Workers of the Ghana Water Company Limited (GWCL) are reportedly contemplating a strike to force Government to abrogate a contract with Aqua Vitens Rand Ltd (AVRL), a private company contracted by the government to revamp the operations of GWCL.
According to the Ghanaian Times, the workers' discontentment with the performance of AVRL which took over the operations of GWCL six months ago has resulted in mounting tension among the GWCL staff.
The situation is said to be compounded by the workers further accusation of the GWCL management of reneging on its promise of increased salaries.
The Times said its investigations revealed that the leaders of the GWCL local unions across the country were to meet next week to assess the performance of the operator during the past six months.
Some of the workers the Times said it spoke to in Accra confirmed the planned meeting and called for immediate action on the alleged poor performance of the private operator who they also accused of not being able to develop any strategic plan to improve the company's operations.
Some of the 241 staff of the GWCL seconded to the private operator were also said to be aggrieved and accused the company of ripping off GWCL and the Government because it had not introduced anything new to improve the performance of the GWCL.
Last month, the management of the private company reportedly met with the seconded staff at the Accra East regional office where, according to the Times, it asked the staff to submit proposals for the improvement of GWCL's operational performance.
That request was said to have further infuriated the staff who were of the view that the private company was brought in to help solve the company's problems and not to ask the local staff for ideas.
Each of the eight foreign managers of Aqua Vitens Rand was said to be receiving a monthly salary of ¢270 million from the project funds provided by the World Bank as a loan to the country.
However, the Times said further investigations had revealed that the management of GWCL itself was not happy with the performance of the private company and was seriously thinking of reviewing the contract.
The disappointment stemmed from the private operator's alleged inability to develop any strategic plan for the improvement of the company's operations after six months of its involvement in the sector.
All it was able to do was the submission of reports of an inventory of operational problems affecting the GWCL throughout the regions.
The Times said it learnt from a source close to the GWCL management that some management staff had expressed reservations about the performance of the private company because the "management wants a strategic plan for progress and not an inventory of problems which are already known."
Most GWCL management officials were however tight-lipped over the performance of the private operator.
Meanwhile, the management of the GWCL had written to the managers of Aqua Vitens Rand to stop using the company's staff for its operations, which they said contravened the contract.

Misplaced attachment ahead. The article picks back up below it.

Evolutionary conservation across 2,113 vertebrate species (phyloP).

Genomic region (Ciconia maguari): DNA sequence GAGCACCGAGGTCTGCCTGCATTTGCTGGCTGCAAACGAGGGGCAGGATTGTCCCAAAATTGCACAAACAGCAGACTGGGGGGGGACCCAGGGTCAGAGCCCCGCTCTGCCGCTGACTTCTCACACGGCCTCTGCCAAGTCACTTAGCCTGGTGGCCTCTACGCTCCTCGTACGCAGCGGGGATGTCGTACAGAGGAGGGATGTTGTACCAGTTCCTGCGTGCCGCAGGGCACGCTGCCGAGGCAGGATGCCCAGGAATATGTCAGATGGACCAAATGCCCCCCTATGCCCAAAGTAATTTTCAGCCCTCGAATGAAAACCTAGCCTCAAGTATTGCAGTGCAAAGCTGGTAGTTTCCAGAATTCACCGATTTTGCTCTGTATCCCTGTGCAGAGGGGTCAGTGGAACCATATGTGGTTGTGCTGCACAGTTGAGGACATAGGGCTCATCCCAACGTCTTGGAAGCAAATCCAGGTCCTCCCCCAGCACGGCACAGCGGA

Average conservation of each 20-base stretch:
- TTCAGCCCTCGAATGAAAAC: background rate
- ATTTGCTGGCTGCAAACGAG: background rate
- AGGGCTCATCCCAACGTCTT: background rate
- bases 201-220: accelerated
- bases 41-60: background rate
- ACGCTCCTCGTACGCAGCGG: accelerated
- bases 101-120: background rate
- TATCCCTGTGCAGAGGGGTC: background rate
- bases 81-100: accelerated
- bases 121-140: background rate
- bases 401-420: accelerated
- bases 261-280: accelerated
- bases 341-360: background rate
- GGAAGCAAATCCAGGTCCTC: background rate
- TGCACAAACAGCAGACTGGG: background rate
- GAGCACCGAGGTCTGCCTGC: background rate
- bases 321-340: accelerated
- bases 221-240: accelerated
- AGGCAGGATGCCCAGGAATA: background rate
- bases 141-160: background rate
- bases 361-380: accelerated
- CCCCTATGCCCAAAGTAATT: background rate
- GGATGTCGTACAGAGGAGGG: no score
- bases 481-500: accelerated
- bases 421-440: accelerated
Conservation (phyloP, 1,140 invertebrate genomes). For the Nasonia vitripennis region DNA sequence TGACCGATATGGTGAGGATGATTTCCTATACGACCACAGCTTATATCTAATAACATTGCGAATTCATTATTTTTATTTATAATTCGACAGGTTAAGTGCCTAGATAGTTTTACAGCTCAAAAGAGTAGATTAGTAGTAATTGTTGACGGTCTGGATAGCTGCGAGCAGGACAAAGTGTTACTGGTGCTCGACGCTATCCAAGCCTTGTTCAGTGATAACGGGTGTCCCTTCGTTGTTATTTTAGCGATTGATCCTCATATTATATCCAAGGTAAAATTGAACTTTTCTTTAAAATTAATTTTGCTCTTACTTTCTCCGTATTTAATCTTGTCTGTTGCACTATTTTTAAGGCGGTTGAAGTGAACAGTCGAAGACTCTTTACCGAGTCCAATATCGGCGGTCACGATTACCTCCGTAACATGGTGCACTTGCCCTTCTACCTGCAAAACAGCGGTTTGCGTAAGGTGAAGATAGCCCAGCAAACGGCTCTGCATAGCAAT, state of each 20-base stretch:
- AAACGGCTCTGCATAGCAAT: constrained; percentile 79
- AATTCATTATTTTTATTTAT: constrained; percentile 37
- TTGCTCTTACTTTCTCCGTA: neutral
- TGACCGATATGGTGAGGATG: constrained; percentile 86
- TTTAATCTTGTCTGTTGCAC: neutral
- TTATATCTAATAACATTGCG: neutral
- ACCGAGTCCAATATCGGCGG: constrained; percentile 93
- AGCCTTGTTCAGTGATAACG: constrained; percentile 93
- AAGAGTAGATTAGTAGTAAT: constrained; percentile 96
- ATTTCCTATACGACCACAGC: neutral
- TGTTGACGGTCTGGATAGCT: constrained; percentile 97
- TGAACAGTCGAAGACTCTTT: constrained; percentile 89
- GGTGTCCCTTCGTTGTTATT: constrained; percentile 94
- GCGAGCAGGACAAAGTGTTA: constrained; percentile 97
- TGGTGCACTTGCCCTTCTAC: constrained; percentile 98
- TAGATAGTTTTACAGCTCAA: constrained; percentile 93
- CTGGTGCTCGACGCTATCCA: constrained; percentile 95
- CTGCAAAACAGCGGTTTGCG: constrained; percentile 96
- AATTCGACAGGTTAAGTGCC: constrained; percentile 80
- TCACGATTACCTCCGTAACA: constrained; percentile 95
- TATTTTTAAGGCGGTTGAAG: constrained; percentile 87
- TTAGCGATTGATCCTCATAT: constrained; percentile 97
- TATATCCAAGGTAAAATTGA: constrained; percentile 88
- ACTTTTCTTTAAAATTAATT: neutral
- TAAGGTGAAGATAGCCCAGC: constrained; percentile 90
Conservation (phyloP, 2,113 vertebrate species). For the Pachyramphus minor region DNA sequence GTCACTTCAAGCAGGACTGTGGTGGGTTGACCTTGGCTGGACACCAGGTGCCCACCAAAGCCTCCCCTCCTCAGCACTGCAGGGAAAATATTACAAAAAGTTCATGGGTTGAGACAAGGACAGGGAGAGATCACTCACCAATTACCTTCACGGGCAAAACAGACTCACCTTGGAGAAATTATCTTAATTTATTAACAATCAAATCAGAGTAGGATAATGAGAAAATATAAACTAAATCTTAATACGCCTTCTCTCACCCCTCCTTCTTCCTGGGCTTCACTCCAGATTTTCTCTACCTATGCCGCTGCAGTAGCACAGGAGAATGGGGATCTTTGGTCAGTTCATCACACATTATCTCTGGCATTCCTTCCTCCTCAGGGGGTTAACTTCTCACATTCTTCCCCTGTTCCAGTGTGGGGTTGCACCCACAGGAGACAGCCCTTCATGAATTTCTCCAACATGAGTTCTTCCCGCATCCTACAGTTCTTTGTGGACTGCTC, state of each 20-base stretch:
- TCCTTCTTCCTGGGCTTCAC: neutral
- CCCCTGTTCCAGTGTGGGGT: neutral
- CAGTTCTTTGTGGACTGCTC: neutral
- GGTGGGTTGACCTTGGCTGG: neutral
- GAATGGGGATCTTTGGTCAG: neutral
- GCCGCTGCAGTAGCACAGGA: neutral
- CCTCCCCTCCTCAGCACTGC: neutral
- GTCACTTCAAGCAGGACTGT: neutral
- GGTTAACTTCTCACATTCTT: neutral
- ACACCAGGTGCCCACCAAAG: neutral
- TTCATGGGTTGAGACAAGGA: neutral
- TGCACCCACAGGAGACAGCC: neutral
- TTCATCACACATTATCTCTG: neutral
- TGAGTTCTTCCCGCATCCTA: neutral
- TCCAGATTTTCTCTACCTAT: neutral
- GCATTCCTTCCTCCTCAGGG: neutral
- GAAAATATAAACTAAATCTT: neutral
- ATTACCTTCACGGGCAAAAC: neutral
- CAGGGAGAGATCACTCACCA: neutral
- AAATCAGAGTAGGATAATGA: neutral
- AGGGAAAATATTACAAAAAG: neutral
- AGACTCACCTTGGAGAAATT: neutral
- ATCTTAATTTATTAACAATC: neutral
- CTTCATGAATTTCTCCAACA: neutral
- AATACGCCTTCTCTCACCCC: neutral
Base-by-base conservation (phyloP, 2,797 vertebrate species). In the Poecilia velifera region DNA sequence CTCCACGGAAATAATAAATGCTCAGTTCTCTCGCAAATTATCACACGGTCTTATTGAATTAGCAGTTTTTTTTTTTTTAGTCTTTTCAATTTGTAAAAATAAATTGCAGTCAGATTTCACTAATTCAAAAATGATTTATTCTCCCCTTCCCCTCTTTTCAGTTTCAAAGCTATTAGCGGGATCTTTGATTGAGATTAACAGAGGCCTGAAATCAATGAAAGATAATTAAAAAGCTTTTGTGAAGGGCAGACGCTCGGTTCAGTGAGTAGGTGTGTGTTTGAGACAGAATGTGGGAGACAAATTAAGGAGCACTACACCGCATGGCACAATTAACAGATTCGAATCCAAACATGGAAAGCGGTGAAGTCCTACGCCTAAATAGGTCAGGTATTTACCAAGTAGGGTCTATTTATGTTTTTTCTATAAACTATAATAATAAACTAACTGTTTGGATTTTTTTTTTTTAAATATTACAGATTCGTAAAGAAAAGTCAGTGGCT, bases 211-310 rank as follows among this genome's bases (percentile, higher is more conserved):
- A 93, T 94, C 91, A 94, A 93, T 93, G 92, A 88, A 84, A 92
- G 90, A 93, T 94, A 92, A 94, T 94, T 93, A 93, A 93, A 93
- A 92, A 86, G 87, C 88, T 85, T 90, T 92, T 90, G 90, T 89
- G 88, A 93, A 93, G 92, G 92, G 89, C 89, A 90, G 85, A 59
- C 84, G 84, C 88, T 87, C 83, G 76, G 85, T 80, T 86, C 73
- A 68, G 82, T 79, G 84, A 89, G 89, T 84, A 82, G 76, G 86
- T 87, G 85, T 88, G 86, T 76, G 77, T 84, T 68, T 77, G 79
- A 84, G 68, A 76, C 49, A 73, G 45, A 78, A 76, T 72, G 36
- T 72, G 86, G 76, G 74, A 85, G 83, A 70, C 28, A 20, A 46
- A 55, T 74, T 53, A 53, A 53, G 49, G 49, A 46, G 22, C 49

The Rev. S.L. Lamptey, Chief Administrative Manager confirmed the management's receipt of the reports and its ultimatum to the private operator to revert the GWCL staff being used as operating staff to the seconded staff category.
Under a five year contract signed between the GWCL and Aqua Vitens Rand Ltd on November 22, 2005, a number of GWCL staff with the required competence were to be seconded to the private company and paid from the revenue funds of GWCL.
The private company, a joint venture established by a Dutch water company, Vitens International BV and a South African water firm, Rand Water Services (Pty) was also required to recruit its own staff for operations who were to be paid from the private company's resources
However about 24 of the seconded staff drafted by the private company into its operations were still being paid by the GWCL in breach of the contract.
In addition, some of the seconded staff had reportedly been transferred by the private operator without consulting the GWCL management as provided by the contract.
The GWCL management had therefore given the private company up to January 31, to look for its own operator staff and stop using those from the GWCL.
The Times said it learned from Mr. Stanley Martey, Public Relations Manager for the Aqua Vitens Rand, that the workers' accusations were misplaced because there had been considerable improvement in operations of the GWCL.
He stated that the contract was on course, saying that a strategic framework had been developed and its full implementation was about to start.
Mr. Mintah Aboagye, Director of Water Directorate at the Ministry of Water Resources, Works and Housing, told the Times that the Ministry was yet to assess the performance of the private operator.
The GWCL, which was playing the monitoring role, would have to submit a review report to the ministry to enable it to do a meaningful assessment, he said.
Mr. Michael Agyeman, Chief Public Relations Officer of GWCL, when contacted said it was too early to comment on the performance of Aqua Vitens Rand since the company was "yet to start actual operations" to improve efficiency in the GWCL's operations.